Uganda says ICJ ruling awarding reparations to DR Congo unfair

A general view of the International Court of Justice (ICJ) in The Hague, Netherlands, December 9, 2019. REUTERS/Eva Plevier/File Photo

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KAMPALA, Feb 10 (Reuters) – Uganda said on Thursday it considered “unfair and wrong” a ruling by the International Court of Justice requiring it to pay $325 million in reparations to the Democratic Republic of Congo for its role in conflicts in resource-rich regions of the Congo. Ituri province.

In Wednesday’s decision, the court said Uganda was to pay the sum in five annual installments of $65 million, starting in September this year.

The total price was well below the more than $11 billion Congo had requested. The tribunal also rejected several claims, including broad compensation for macroeconomic damages, saying a clear link between Uganda’s actions and the alleged economic damages had not been demonstrated.

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“While the amount awarded is far less than that requested by the DRC, Uganda nevertheless views the judgment as unfair and wrong, just as the previous judgment of 2005 on liability was unfair and wrong,” the Ministry of Affairs said. foreigners in a press release.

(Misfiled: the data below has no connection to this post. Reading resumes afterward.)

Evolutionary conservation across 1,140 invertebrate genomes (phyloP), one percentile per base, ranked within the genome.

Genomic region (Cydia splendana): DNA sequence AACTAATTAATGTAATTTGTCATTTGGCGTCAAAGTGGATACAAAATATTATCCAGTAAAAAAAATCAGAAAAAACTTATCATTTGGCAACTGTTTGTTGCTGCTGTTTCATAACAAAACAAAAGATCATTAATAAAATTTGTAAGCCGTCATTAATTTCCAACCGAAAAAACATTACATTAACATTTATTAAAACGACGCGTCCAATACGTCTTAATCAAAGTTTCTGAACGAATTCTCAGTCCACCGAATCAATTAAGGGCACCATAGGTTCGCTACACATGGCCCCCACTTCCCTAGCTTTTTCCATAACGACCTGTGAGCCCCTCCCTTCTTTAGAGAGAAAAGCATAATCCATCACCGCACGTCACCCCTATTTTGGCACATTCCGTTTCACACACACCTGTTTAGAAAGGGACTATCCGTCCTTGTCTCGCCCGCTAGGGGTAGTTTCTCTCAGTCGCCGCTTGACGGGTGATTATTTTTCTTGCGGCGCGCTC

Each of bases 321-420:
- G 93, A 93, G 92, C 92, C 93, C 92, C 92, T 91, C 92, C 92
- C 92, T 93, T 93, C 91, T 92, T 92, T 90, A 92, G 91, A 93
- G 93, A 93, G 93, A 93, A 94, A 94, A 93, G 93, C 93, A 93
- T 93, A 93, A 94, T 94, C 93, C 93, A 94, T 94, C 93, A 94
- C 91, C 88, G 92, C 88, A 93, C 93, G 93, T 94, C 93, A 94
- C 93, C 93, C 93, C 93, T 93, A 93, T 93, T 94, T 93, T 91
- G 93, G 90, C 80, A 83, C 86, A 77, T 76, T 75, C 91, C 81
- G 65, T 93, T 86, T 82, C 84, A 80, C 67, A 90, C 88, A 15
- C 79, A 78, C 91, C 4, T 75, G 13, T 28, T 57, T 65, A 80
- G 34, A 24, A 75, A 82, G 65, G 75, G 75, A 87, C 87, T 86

The long-running dispute was first brought before the United Nations’ highest court in 1999. Decisions of the ICJ, which deals with disputes between states, are final and not subject to appeal.

The court ruled in 2005 that Uganda violated international law by occupying parts of the eastern Congolese province of Ituri with its own troops and supporting other armed groups during a war that raged from 1998 to 2003.

Uganda said its troops entered Ituri at Congo’s invitation. The court rejected this argument in 2005 and declared Uganda to be an occupying power in the province.

The court ordered the two countries to negotiate reparations, but in 2015 Congo returned to court, saying the talks had stalled.

In Thursday’s statement, the ministry said Uganda rejected any findings of wrongdoing against its military and regretted the decision came at a time when the two countries were in the process of mending their relationship.

“Uganda continues to discuss the matter with the DRC government with the aim of securing a lasting and mutually acceptable solution,” he said, calling the judgment “an undue interference in this process and in the African affairs in general”.

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Reporting by Elias Biryabarema; Written by George Obulutsa; Editing by Gareth Jones

Our standards: The Thomson Reuters Trust Principles.

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